The last couple of years have certainly felt unusually hot in many parts of the U.S., but are they really all that unusual?
Many people wonder whether a warming climate is turning up the temperature or whether it's all just part of the normal variation in the weather. Among scientists, there's a growing view that these latest heat waves are indeed a result of climate change.
In July, the financial fortunes of the presidential candidates continued along their new trajectories, with Republican Mitt Romney's money-raising efforts outpacing President Obama once again.
Indeed, groups supporting Romney raised one-third more than Obama's re-election effort for the month.
Romney, the all-but-official Republican nominee, actually collected less in July than he had in June, but only slightly. His campaign announced Monday that its overall take for July was $101.3 million.
Egyptian President Mohamed Morsi (shown here July 2) has said that he'll restore the country's security within his first 100 days in office.
Credit Uriel Sinai / Getty Images
Militants drove two armored vehicles through a security fence into Israel from Egypt on Sunday, leaving 16 Egyptian soldiers dead and destroying two armored vehicles. An Israeli soldier inspects the wreckage of one of the Egyptian military trucks at a base in Kerem Shalom, Israel.
The bodies of 16 slain Egyptian soldiers are being prepared for burial, a day after 35 gunmen ambushed their border post in the Sinai Peninsula. The incident in northern Sinai is proving to be the biggest challenge for Egyptian President Mohammed Morsi since he assumed office about a month ago.
To the average consumer, car insurance can seem pretty arbitrary. What you get charged often depends more on where you drive than how you drive.
John Egan of InsuranceQuotes.com says it's very often about location, location, location. Two people, he says, can live in two different zip codes in the same city "and pay a substantially different amount of money, depending on exactly where [they] live in your community."
Joe Palca describes the mood of NASA Mars scientists in the wake of the landing overnight, what the latest pictures and data are from the surface of the red planet and what mission scientists are going to do next with Curiosity.
Dairy cows feed at Heins Family Farm near Higginsville, Mo. Fans and misters keep the barns cool during this summer's record temperatures.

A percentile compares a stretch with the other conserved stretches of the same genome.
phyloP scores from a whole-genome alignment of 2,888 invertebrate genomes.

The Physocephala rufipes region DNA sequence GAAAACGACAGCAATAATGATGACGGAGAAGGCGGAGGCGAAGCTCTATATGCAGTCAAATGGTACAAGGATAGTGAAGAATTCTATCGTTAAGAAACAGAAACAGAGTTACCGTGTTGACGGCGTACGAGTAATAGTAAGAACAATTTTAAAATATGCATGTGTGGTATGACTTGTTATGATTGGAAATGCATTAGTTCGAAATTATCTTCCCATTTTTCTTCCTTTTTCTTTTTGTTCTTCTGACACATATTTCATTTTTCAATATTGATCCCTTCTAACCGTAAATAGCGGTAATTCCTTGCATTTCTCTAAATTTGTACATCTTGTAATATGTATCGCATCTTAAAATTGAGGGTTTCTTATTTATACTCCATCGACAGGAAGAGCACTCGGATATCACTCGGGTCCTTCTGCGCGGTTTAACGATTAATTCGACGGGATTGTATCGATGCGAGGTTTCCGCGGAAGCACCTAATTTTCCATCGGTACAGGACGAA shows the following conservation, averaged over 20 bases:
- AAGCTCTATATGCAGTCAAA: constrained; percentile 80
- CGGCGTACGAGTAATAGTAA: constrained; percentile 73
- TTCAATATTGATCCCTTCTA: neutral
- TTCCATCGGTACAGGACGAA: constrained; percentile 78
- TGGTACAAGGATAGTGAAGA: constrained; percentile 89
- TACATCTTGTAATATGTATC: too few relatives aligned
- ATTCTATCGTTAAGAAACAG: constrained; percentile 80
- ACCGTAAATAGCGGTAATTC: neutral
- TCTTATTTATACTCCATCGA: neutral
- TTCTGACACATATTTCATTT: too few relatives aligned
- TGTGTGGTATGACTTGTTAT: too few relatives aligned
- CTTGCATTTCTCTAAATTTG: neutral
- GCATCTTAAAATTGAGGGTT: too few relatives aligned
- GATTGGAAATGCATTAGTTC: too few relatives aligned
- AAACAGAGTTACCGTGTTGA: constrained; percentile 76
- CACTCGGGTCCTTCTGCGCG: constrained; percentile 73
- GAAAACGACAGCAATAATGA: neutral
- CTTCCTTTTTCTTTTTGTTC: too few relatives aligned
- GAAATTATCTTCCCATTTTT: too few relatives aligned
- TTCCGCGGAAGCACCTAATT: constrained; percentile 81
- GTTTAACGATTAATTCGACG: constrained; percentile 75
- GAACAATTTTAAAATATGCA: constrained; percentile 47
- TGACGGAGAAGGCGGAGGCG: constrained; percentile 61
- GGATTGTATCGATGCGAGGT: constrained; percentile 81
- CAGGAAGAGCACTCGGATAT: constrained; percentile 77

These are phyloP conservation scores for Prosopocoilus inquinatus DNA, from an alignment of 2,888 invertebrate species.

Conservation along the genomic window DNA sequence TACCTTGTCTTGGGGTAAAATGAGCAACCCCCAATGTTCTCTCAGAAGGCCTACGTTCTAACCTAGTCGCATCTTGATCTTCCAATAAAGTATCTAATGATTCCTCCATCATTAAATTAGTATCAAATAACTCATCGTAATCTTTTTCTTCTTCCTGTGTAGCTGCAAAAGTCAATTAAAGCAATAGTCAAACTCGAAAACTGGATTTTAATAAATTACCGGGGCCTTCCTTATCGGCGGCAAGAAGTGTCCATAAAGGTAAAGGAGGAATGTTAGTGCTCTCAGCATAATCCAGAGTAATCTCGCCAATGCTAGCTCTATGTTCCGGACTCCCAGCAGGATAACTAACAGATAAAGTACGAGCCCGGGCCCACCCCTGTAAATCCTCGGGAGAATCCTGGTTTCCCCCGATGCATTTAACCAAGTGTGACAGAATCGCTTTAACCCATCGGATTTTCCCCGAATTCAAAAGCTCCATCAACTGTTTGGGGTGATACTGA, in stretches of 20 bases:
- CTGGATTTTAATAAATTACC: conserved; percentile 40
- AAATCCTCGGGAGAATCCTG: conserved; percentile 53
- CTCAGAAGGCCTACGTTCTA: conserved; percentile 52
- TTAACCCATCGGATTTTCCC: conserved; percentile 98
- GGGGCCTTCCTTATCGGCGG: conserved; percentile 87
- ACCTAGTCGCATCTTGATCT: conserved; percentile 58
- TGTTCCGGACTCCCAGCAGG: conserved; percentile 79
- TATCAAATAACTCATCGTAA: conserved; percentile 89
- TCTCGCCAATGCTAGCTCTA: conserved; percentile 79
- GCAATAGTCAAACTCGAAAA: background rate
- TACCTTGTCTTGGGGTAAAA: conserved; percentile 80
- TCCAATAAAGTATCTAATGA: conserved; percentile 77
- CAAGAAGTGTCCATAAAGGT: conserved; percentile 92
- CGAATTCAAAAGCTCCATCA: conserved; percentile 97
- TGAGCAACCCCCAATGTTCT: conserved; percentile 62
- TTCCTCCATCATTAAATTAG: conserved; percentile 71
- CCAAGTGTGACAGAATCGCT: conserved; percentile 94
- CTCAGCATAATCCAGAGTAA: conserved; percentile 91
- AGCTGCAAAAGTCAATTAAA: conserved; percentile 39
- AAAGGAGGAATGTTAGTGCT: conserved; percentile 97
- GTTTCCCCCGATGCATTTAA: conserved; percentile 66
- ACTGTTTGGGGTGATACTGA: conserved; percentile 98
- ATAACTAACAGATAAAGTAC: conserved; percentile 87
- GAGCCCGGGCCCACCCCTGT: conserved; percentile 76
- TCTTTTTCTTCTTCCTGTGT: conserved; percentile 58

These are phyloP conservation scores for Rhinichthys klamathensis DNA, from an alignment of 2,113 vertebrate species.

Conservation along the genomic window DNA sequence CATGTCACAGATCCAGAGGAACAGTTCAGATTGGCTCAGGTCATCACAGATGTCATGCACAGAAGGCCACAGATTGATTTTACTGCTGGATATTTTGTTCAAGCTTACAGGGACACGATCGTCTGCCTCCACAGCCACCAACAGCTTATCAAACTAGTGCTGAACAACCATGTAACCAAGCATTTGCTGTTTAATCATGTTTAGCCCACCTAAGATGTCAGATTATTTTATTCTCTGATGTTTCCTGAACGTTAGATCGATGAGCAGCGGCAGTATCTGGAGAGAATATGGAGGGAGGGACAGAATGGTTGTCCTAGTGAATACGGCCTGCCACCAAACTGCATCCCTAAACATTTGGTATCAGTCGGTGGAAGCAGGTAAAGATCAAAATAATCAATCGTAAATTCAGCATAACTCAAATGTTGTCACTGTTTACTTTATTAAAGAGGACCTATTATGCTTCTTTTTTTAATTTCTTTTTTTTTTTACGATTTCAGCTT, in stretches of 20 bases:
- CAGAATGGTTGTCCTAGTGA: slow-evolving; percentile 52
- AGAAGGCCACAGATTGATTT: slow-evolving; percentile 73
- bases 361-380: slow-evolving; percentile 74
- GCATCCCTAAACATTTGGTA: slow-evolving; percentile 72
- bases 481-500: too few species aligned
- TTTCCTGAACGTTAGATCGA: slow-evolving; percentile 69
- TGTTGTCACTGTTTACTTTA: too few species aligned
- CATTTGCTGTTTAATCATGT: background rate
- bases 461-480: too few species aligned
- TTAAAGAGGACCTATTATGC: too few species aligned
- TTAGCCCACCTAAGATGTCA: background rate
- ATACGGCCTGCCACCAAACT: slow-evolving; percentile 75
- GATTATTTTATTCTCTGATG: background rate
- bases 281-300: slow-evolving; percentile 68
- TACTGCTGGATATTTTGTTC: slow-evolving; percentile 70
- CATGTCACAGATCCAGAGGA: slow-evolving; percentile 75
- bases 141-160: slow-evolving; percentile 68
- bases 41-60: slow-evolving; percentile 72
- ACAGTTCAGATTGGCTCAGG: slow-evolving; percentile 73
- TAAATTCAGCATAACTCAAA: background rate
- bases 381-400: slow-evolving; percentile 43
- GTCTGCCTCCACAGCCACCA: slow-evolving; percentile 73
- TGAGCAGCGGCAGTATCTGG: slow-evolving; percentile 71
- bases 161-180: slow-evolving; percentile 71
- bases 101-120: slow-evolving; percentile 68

Credit Courtesy of the University of Missouri
The new smartphone app Thermal Aid can help farmers detect the threat of heat stress in cows.
Credit Scott Pham for NPR
Herd manager Chris Heins greets a calf at his dairy farm near Higginsville, Mo. It will be about two years before a calf like this one is ready to be milked, so keeping them comfortable and healthy is a top concern.
When it's hot and humid, you probably don't want to move much and aren't very hungry. The same goes for cows; but when they don't eat, farmers lose money.
Researchers at the University of Missouri think they can help avoid those losses. They've produced a new mobile app that can detect the threat of heat stress in cows using nothing more than a smartphone.
United States' Megan Rapinoe, right, celebrates with teammate Alex Morgan as Tobin Heath slides in on her knees after scoring against Canada during their semifinal women's soccer match at the 2012 London Summer Olympics, Monday.
Originally published on Tue August 7, 2012 2:59 am
After a physical and hard fought match, the United States' Alex Morgan scored a goal to beat Canada 4-3 in the 122 minute of the quarterfinal women's soccer match.
The goal sends the United States to the gold medal match against Japan on Thursday.
For the Canadians, this is absolute heartbreak. The United States has quite simply dominated historically. But this match, the Canadians held their own and had a chance to reverse a 26-match losing streak against the U.S.